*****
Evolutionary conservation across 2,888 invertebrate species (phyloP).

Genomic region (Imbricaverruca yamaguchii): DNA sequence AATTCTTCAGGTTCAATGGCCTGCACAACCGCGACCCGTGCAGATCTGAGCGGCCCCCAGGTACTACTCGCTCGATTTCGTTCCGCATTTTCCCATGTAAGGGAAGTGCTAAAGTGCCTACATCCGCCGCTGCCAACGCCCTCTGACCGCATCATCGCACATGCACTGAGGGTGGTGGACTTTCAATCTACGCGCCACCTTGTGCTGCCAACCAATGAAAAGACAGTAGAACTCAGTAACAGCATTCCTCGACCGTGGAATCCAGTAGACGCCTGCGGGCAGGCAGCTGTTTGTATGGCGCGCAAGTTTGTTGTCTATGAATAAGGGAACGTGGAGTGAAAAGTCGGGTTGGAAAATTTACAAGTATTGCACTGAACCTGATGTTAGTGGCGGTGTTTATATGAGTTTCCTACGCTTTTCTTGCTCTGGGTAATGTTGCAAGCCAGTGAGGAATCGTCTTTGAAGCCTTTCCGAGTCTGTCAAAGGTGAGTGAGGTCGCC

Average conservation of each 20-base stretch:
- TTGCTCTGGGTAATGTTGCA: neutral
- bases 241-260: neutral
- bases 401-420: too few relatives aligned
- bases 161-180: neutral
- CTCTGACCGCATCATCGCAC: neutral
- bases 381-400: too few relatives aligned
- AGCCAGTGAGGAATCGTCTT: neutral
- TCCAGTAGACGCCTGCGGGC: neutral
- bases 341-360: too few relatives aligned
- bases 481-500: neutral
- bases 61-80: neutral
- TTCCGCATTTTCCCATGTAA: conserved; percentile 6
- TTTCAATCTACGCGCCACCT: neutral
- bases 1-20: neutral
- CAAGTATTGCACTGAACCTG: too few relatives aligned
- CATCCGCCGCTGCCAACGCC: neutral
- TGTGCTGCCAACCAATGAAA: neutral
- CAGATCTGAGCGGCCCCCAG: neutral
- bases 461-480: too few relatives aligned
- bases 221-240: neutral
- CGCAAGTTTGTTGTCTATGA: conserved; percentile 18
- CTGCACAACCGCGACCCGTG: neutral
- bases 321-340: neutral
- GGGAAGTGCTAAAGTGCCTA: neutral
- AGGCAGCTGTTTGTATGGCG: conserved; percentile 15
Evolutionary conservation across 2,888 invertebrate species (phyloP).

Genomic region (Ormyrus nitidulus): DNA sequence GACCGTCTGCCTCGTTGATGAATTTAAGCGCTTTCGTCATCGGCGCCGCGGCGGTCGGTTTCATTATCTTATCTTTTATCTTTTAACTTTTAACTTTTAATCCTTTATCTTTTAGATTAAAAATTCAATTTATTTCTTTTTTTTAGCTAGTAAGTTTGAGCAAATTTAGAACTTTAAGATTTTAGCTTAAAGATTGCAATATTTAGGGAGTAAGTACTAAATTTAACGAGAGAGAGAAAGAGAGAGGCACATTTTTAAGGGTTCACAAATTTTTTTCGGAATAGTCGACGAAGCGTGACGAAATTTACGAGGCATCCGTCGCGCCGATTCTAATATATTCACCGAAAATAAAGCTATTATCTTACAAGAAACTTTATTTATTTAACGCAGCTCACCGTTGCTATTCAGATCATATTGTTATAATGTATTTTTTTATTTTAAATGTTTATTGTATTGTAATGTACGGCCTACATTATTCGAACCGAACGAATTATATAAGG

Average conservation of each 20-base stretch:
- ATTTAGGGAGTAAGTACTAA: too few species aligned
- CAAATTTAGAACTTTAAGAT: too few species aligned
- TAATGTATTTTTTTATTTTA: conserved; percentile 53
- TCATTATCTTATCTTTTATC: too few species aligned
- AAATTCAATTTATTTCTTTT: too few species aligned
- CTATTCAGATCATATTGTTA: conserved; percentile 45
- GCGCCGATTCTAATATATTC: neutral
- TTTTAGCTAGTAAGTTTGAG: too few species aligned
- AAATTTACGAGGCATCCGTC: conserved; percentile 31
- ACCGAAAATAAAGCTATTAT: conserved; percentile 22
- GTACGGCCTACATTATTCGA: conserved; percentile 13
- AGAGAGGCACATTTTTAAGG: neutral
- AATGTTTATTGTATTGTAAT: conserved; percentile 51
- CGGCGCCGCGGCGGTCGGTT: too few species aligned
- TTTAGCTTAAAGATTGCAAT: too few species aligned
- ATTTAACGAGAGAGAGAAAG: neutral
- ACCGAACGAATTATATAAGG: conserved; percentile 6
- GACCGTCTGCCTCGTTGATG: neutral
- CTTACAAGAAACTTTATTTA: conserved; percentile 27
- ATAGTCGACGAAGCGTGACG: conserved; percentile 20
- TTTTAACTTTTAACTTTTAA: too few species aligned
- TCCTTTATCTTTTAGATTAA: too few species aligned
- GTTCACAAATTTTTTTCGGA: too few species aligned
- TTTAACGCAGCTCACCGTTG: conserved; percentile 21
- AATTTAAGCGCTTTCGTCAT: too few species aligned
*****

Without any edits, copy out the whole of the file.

Evolutionary conservation across 2,888 invertebrate species (phyloP).

Genomic region (Imbricaverruca yamaguchii): DNA sequence AATTCTTCAGGTTCAATGGCCTGCACAACCGCGACCCGTGCAGATCTGAGCGGCCCCCAGGTACTACTCGCTCGATTTCGTTCCGCATTTTCCCATGTAAGGGAAGTGCTAAAGTGCCTACATCCGCCGCTGCCAACGCCCTCTGACCGCATCATCGCACATGCACTGAGGGTGGTGGACTTTCAATCTACGCGCCACCTTGTGCTGCCAACCAATGAAAAGACAGTAGAACTCAGTAACAGCATTCCTCGACCGTGGAATCCAGTAGACGCCTGCGGGCAGGCAGCTGTTTGTATGGCGCGCAAGTTTGTTGTCTATGAATAAGGGAACGTGGAGTGAAAAGTCGGGTTGGAAAATTTACAAGTATTGCACTGAACCTGATGTTAGTGGCGGTGTTTATATGAGTTTCCTACGCTTTTCTTGCTCTGGGTAATGTTGCAAGCCAGTGAGGAATCGTCTTTGAAGCCTTTCCGAGTCTGTCAAAGGTGAGTGAGGTCGCC

Average conservation of each 20-base stretch:
- TTGCTCTGGGTAATGTTGCA: neutral
- bases 241-260: neutral
- bases 401-420: too few relatives aligned
- bases 161-180: neutral
- CTCTGACCGCATCATCGCAC: neutral
- bases 381-400: too few relatives aligned
- AGCCAGTGAGGAATCGTCTT: neutral
- TCCAGTAGACGCCTGCGGGC: neutral
- bases 341-360: too few relatives aligned
- bases 481-500: neutral
- bases 61-80: neutral
- TTCCGCATTTTCCCATGTAA: conserved; percentile 6
- TTTCAATCTACGCGCCACCT: neutral
- bases 1-20: neutral
- CAAGTATTGCACTGAACCTG: too few relatives aligned
- CATCCGCCGCTGCCAACGCC: neutral
- TGTGCTGCCAACCAATGAAA: neutral
- CAGATCTGAGCGGCCCCCAG: neutral
- bases 461-480: too few relatives aligned
- bases 221-240: neutral
- CGCAAGTTTGTTGTCTATGA: conserved; percentile 18
- CTGCACAACCGCGACCCGTG: neutral
- bases 321-340: neutral
- GGGAAGTGCTAAAGTGCCTA: neutral
- AGGCAGCTGTTTGTATGGCG: conserved; percentile 15
Evolutionary conservation across 2,888 invertebrate species (phyloP).

Genomic region (Ormyrus nitidulus): DNA sequence GACCGTCTGCCTCGTTGATGAATTTAAGCGCTTTCGTCATCGGCGCCGCGGCGGTCGGTTTCATTATCTTATCTTTTATCTTTTAACTTTTAACTTTTAATCCTTTATCTTTTAGATTAAAAATTCAATTTATTTCTTTTTTTTAGCTAGTAAGTTTGAGCAAATTTAGAACTTTAAGATTTTAGCTTAAAGATTGCAATATTTAGGGAGTAAGTACTAAATTTAACGAGAGAGAGAAAGAGAGAGGCACATTTTTAAGGGTTCACAAATTTTTTTCGGAATAGTCGACGAAGCGTGACGAAATTTACGAGGCATCCGTCGCGCCGATTCTAATATATTCACCGAAAATAAAGCTATTATCTTACAAGAAACTTTATTTATTTAACGCAGCTCACCGTTGCTATTCAGATCATATTGTTATAATGTATTTTTTTATTTTAAATGTTTATTGTATTGTAATGTACGGCCTACATTATTCGAACCGAACGAATTATATAAGG

Average conservation of each 20-base stretch:
- ATTTAGGGAGTAAGTACTAA: too few species aligned
- CAAATTTAGAACTTTAAGAT: too few species aligned
- TAATGTATTTTTTTATTTTA: conserved; percentile 53
- TCATTATCTTATCTTTTATC: too few species aligned
- AAATTCAATTTATTTCTTTT: too few species aligned
- CTATTCAGATCATATTGTTA: conserved; percentile 45
- GCGCCGATTCTAATATATTC: neutral
- TTTTAGCTAGTAAGTTTGAG: too few species aligned
- AAATTTACGAGGCATCCGTC: conserved; percentile 31
- ACCGAAAATAAAGCTATTAT: conserved; percentile 22
- GTACGGCCTACATTATTCGA: conserved; percentile 13
- AGAGAGGCACATTTTTAAGG: neutral
- AATGTTTATTGTATTGTAAT: conserved; percentile 51
- CGGCGCCGCGGCGGTCGGTT: too few species aligned
- TTTAGCTTAAAGATTGCAAT: too few species aligned
- ATTTAACGAGAGAGAGAAAG: neutral
- ACCGAACGAATTATATAAGG: conserved; percentile 6
- GACCGTCTGCCTCGTTGATG: neutral
- CTTACAAGAAACTTTATTTA: conserved; percentile 27
- ATAGTCGACGAAGCGTGACG: conserved; percentile 20
- TTTTAACTTTTAACTTTTAA: too few species aligned
- TCCTTTATCTTTTAGATTAA: too few species aligned
- GTTCACAAATTTTTTTCGGA: too few species aligned
- TTTAACGCAGCTCACCGTTG: conserved; percentile 21
- AATTTAAGCGCTTTCGTCAT: too few species aligned